Since 1988's Dead Ringers, Cronenberg has worked with cinematographer Peter Suschitzky on each of his films. Suschitzky was the director of photography for Star Wars Episode V: The Empire Strikes Back, and Cronenberg has repeatedly said that Suschitzky's work in that film made it the most beautiful sci-fi film he'd ever seen, which was a motivating factor to work with him on Dead Ringers.
Coupled with the loyalty he shows to his key personnel, Cronenberg remains a staunchly Canadian filmmaker, with nearly all of his films--including major studio vehicles The Dead Zone and The Fly--having been filmed in his home province of Ontario (notable exceptions include M. Butterfly and Spider, most of which were shot in China and England, respectively. Also, Rabid and Shivers were shot in and around the city of Montreal). Most of his films have been at least partially financed by Telefilm Canada, and Cronenberg is a vocal supporter of government-backed film projects, saying "Every country needs in order to have a national cinema in the face of Hollywood."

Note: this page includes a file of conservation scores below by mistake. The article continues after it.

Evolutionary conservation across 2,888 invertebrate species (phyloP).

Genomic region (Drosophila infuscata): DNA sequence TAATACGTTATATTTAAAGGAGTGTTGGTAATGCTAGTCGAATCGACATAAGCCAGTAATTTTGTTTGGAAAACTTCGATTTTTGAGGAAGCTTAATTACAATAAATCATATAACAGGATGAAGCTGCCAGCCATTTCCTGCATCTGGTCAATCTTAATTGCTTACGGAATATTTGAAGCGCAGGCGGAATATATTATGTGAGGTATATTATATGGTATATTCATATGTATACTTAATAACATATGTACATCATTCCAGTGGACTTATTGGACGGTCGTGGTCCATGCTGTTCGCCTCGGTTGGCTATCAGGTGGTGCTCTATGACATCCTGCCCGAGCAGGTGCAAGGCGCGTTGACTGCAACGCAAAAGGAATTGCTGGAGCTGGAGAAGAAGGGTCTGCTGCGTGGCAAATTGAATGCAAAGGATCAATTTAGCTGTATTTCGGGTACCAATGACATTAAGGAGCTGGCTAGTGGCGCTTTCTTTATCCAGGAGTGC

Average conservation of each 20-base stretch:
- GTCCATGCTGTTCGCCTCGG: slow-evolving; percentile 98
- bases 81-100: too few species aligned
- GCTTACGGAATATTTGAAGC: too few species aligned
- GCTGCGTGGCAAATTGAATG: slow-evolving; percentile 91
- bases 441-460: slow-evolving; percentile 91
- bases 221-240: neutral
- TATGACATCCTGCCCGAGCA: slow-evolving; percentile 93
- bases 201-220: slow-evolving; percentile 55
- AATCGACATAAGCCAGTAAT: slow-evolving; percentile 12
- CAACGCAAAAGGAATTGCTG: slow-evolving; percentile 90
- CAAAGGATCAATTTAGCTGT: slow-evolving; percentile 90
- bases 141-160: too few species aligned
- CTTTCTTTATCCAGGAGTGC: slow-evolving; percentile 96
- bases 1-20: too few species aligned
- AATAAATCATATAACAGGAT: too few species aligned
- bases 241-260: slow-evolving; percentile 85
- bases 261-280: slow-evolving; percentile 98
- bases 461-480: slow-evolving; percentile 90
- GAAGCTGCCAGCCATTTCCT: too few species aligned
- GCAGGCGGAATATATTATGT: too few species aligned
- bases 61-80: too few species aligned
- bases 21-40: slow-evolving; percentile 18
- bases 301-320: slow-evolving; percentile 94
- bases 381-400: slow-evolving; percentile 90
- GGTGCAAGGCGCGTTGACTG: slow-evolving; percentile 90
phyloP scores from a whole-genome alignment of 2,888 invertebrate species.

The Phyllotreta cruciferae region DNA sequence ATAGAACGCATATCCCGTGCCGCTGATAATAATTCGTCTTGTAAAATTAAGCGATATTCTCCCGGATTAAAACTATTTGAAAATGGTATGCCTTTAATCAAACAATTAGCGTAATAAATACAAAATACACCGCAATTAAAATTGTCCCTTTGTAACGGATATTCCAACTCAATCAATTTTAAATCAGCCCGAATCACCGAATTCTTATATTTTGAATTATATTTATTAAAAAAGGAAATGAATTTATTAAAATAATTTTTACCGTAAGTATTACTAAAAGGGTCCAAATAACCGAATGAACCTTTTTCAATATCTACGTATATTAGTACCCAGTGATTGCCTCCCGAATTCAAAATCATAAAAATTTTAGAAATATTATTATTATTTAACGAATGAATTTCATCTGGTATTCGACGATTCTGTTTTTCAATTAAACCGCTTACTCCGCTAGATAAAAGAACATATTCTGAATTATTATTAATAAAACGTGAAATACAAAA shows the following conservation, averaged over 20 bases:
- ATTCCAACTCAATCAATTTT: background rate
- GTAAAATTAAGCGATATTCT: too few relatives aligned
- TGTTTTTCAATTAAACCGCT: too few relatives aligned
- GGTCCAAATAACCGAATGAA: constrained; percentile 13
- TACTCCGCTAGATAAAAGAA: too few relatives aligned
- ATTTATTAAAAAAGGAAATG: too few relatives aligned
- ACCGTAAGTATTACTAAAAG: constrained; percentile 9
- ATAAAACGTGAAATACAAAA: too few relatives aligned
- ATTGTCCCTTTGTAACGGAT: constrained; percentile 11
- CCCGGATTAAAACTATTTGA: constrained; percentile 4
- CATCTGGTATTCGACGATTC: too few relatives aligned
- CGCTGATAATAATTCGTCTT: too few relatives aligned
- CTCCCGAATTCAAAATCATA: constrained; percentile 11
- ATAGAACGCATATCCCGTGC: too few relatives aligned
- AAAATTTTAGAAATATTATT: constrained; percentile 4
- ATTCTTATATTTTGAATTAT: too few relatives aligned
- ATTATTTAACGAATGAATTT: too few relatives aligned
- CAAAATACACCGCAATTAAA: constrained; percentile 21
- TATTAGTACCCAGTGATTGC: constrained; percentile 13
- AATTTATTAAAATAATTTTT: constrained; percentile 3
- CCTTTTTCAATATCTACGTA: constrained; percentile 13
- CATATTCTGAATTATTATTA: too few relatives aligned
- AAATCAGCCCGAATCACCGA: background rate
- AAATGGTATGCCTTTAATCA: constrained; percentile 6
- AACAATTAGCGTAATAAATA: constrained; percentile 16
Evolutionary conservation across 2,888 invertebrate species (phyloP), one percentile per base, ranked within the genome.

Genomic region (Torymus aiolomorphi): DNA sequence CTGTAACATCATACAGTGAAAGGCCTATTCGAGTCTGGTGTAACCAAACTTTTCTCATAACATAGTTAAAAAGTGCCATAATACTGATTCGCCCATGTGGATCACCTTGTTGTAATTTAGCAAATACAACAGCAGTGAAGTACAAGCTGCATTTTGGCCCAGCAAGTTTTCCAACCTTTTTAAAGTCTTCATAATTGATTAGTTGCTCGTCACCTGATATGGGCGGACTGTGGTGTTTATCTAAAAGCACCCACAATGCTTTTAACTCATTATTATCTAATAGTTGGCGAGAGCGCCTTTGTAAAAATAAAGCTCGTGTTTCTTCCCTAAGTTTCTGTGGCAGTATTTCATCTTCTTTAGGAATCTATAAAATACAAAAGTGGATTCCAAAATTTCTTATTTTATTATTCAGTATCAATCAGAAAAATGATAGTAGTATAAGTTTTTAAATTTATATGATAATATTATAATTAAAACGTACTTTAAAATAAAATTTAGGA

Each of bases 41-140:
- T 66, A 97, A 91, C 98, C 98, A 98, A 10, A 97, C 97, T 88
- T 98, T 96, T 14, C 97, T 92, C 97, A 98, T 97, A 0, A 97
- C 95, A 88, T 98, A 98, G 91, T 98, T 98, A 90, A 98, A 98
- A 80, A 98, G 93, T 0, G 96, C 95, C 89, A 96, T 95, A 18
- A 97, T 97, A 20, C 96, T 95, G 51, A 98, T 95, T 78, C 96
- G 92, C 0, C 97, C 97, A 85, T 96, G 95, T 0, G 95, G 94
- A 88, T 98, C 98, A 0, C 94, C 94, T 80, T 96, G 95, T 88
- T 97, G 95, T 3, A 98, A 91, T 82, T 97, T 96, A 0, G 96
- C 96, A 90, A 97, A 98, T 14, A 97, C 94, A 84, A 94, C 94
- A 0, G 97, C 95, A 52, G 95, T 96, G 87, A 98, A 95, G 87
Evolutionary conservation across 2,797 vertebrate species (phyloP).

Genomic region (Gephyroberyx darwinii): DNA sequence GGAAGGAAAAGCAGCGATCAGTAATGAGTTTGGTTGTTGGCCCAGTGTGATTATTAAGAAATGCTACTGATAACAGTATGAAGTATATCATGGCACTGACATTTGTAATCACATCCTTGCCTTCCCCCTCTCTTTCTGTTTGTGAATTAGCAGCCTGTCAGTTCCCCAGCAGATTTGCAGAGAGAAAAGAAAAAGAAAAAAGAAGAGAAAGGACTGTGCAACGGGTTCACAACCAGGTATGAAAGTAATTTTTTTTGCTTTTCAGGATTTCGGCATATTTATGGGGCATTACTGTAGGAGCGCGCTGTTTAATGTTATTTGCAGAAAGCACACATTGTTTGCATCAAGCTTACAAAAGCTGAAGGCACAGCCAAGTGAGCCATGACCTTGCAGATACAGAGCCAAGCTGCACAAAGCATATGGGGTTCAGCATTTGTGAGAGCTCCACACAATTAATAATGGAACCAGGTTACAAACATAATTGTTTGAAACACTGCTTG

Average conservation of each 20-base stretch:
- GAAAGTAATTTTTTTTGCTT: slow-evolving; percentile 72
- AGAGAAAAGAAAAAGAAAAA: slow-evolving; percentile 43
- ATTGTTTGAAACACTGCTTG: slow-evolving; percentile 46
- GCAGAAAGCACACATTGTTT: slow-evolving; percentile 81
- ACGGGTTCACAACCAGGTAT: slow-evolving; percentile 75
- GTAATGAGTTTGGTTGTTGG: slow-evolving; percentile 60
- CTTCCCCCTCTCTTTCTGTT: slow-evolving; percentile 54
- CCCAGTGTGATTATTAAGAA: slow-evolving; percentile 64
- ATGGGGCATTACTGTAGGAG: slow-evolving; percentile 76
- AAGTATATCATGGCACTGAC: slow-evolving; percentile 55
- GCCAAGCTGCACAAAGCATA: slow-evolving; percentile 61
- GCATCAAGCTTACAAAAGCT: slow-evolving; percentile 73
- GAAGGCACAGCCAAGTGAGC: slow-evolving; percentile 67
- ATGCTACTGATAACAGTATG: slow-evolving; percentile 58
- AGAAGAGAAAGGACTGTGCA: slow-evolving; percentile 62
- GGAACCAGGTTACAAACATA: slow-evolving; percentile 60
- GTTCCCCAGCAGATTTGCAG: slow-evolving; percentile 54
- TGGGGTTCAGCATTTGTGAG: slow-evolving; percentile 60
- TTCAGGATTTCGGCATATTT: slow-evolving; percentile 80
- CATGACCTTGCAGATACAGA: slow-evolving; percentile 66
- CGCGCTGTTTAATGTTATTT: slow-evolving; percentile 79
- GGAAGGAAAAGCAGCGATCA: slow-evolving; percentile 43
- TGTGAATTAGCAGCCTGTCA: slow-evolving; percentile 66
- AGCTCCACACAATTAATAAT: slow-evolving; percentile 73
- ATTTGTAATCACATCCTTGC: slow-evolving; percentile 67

Cronenberg has also appeared in the films of other directors as an actor. Most of his roles are cameo appearances, as in Into The Night, To Die For, and Alias, but on occasion he has played major roles, as in Nightbreed or Last Night. He has not played major roles in any of his own films, but he did put in a brief appearance as a gynaecologist in The Fly; he can also be glimpsed among the sex-crazed hordes in Shivers; he can be heard as an unseen car-pound attendant in Crash; and his hands can be glimpsed in eXistenZ.
In 2002, he was made an Officer of the Order of Canada.